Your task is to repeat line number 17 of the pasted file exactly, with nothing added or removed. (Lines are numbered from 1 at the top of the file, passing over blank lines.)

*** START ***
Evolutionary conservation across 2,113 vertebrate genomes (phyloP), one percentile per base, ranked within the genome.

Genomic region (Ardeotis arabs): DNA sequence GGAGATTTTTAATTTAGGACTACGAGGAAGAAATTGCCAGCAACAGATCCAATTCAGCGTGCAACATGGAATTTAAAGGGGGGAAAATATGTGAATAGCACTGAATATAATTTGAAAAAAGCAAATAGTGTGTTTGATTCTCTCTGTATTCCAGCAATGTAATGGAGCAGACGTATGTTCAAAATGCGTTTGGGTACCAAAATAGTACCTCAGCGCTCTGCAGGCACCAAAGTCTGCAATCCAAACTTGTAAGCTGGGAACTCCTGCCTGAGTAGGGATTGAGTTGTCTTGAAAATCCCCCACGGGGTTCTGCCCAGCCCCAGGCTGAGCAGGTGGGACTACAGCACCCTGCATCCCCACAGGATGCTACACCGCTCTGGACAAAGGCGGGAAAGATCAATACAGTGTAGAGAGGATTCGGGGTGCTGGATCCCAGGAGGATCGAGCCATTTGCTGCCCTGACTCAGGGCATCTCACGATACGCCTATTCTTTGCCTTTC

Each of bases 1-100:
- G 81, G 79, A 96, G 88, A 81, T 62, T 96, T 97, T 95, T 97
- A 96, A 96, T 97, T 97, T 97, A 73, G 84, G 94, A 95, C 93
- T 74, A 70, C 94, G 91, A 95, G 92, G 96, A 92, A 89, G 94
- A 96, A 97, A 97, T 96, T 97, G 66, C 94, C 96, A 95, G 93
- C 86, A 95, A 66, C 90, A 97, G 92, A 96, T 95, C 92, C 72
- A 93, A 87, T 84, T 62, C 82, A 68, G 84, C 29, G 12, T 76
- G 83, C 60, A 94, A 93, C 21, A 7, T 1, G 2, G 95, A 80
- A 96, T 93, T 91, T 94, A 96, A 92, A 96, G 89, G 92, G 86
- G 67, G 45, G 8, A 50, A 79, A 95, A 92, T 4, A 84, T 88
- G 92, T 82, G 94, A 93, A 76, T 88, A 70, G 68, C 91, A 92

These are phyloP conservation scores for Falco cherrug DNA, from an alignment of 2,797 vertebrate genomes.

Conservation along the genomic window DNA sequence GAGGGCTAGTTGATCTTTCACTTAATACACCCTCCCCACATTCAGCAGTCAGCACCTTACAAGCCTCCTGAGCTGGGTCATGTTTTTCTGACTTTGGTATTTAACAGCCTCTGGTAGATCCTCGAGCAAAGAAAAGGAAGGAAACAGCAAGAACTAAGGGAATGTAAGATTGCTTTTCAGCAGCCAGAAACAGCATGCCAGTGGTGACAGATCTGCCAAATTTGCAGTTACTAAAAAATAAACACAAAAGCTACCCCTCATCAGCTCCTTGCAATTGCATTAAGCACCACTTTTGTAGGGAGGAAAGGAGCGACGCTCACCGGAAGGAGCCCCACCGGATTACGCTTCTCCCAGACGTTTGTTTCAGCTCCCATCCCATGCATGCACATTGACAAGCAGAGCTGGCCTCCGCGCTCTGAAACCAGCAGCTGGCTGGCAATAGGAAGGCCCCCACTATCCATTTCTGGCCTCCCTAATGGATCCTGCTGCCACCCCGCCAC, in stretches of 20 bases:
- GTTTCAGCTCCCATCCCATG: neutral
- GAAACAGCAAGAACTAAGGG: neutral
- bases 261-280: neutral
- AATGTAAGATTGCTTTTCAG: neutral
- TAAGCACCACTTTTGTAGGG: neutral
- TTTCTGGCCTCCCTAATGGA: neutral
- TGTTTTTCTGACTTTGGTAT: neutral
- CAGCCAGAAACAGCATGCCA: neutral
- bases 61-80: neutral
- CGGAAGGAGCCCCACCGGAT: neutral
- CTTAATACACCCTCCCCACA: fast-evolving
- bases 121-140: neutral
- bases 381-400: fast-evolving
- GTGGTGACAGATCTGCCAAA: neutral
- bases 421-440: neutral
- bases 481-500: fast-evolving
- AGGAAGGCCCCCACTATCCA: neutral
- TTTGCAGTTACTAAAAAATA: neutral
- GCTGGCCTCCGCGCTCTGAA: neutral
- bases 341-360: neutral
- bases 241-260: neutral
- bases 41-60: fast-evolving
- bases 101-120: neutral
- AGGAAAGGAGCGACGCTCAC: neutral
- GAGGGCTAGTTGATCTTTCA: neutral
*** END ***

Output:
- GAAACAGCAAGAACTAAGGG: neutral